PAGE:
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The End of Time – Part II

January 3, 2010

Last week I posted a fairly scathing review of Part One of The End of Time. Having just watched Part Two, I feel obligated to hand out props for a good episode and a great send off of David Tennant. There are a whole range of things I liked about this one… the verbal play between the Doctor and the Master, that Wilf (Bernard Cribbins) was the one who knocked four times, Timothy Dalton as Rassilon, the obvious nods to Star Wars and Star Trek, “Worst Rescue EVER!!!”. My favorite thing was Tennant’s last line though. Most regenerations are fairly peaceful, with the Doctor accepting his impending change, safe in the knowledge he would live on. But the 10th Doctor, he loved life, he loved being him and he didn’t want to go. That love of life is the essence of this show.

In fairness, this wasn’t the best Doctor Who episode. There were a lot of plot holes that I’m choosing to overlook. Like the Doctor sky diving without a parachute, crashing through a glass dome, smashing into the floor and not being dead. Or the fact that in earlier episodes he absorbed significant amounts of radiation only to expel it in his shoe… but here it killed him (slowly). Or the purpose of the Master’s super powers being to hold off Rassilon. Or how 6 billion Master’s weren’t all trying to be the one in charge. Or why Donna was there at all. Or how easily Rassilon reversed the Master’s “transplant” yet seemed to get stuck when he decided to kill the Doctor… at least long enough for the Master to tell the Doctor to get out of the way. Or… several others. But even so, the emotional impact of the episode made me willing to ignore the holes (for the most part).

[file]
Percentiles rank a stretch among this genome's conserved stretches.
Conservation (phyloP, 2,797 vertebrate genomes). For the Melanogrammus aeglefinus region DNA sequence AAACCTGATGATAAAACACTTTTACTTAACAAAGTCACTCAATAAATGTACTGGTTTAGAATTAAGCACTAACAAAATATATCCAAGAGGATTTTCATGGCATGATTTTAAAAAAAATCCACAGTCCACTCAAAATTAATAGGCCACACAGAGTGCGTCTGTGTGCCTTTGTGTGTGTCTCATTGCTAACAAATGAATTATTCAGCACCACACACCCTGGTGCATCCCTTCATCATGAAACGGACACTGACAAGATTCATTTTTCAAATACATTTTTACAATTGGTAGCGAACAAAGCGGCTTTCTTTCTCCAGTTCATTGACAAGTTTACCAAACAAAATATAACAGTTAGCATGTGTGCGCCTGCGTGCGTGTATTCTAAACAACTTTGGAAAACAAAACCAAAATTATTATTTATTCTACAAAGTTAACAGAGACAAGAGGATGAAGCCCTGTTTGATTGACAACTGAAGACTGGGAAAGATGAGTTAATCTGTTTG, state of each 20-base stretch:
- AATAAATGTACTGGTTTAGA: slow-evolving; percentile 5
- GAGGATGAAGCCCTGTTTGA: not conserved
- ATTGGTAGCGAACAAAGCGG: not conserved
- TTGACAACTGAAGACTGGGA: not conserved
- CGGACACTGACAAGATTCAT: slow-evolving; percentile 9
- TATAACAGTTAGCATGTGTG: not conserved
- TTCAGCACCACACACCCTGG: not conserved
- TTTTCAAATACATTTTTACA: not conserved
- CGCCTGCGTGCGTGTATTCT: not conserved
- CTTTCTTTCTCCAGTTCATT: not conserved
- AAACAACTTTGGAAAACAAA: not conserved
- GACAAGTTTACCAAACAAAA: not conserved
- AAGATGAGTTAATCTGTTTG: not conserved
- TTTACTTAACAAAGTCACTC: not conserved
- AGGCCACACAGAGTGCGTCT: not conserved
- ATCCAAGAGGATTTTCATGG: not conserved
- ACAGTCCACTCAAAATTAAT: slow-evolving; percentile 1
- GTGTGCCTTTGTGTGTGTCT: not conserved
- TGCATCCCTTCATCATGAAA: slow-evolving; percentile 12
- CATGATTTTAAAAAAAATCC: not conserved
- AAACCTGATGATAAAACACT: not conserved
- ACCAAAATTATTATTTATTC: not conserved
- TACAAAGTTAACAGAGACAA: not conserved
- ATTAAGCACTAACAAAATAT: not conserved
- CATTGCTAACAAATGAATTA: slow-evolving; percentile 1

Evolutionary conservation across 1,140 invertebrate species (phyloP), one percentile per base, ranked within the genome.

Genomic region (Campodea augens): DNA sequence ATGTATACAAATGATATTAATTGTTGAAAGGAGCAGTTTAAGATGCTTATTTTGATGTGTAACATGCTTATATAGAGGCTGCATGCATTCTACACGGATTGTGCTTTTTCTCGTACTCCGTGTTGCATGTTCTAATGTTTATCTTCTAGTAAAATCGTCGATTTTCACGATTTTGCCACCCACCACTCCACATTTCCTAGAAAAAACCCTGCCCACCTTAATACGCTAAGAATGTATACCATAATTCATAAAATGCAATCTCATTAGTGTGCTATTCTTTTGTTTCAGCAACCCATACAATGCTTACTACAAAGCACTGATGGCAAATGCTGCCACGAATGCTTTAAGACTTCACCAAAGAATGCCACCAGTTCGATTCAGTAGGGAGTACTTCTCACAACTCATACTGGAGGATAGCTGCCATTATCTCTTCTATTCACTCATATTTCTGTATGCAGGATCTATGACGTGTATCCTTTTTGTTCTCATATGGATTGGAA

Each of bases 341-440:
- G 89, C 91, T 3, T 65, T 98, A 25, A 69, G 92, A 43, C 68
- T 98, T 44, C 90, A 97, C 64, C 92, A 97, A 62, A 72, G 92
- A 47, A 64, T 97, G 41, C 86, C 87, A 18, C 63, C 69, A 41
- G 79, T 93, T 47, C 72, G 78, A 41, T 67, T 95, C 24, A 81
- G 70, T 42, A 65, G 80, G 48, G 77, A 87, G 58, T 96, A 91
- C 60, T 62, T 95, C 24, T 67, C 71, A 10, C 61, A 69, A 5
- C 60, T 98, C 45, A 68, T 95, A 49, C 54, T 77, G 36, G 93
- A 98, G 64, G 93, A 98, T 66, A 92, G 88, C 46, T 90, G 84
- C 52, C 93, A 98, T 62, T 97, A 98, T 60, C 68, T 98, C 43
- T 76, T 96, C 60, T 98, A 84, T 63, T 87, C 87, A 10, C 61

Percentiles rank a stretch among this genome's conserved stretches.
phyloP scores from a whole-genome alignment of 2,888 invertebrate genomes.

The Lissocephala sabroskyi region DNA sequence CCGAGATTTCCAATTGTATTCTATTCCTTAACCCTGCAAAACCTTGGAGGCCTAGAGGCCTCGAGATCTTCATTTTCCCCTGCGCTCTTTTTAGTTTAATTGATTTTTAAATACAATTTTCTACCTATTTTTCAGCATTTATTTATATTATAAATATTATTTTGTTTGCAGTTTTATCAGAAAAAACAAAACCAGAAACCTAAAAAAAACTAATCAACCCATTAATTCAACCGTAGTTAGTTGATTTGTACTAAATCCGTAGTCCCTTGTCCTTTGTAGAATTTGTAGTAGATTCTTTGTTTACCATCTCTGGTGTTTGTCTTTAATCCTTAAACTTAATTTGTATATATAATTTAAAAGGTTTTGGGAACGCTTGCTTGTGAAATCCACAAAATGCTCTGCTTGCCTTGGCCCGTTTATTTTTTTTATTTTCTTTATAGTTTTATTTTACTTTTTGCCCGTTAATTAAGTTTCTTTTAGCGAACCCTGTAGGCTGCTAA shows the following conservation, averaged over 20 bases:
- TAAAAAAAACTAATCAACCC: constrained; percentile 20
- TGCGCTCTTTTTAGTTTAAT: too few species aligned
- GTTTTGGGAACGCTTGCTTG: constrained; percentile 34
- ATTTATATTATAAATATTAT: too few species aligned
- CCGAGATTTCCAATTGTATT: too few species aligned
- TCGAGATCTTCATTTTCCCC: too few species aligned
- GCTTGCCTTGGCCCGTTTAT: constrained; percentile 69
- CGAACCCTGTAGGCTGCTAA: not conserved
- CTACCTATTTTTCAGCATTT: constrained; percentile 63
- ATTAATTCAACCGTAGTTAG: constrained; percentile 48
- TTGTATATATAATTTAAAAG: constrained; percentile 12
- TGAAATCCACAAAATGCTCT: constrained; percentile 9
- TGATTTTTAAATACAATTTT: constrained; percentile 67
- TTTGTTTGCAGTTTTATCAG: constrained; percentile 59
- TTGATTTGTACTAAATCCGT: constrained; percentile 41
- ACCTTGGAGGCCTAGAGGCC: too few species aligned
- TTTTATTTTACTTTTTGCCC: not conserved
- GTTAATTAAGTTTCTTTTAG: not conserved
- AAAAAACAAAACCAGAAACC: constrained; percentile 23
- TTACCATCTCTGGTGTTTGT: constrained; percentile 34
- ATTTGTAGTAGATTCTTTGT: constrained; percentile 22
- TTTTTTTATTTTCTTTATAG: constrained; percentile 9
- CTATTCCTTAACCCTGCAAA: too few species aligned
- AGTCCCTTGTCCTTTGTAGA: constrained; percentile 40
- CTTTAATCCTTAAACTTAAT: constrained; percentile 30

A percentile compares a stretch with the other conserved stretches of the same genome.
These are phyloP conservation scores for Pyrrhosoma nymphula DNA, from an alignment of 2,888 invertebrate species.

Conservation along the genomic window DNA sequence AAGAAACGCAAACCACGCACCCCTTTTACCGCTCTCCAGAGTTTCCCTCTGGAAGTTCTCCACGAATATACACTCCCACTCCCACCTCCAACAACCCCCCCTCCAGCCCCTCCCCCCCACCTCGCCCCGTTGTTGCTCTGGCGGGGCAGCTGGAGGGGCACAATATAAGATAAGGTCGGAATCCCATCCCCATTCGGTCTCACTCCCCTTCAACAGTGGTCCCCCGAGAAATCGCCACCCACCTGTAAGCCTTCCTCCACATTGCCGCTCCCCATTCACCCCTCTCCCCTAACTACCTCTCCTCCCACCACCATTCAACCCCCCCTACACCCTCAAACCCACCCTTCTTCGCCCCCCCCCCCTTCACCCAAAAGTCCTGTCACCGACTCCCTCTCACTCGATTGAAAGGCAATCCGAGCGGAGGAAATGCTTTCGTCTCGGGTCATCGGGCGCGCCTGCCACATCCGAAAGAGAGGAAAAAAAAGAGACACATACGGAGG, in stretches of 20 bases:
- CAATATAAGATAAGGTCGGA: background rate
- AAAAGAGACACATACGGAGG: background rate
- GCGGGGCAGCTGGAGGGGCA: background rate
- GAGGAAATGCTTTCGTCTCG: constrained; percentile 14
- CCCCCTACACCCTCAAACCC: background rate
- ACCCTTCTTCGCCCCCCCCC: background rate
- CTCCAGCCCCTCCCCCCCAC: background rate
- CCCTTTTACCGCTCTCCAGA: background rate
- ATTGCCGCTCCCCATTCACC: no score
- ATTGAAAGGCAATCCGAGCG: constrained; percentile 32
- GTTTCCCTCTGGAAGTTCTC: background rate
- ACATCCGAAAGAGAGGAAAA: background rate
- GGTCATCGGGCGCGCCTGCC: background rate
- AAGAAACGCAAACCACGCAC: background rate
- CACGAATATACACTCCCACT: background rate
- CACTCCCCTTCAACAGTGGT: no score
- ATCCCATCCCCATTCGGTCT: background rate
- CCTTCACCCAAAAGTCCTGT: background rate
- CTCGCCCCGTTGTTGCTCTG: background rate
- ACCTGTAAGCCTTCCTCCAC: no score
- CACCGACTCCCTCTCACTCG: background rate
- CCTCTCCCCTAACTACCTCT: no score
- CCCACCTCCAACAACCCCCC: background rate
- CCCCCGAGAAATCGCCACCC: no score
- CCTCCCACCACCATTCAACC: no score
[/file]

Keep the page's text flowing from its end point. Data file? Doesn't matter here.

I have to say, I am excited about the new Doctor. We only got to see 60 seconds of him on screen but it was enough to make me curious. And I’m really excited to see where Steven Moffat takes the series because his stories tend to be more internally consistent and plot driven than Davies’. Even so, I will miss David Tennant. It’s a shame he didn’t choose to stay on. Best of luck in Hollywood.


From → TV

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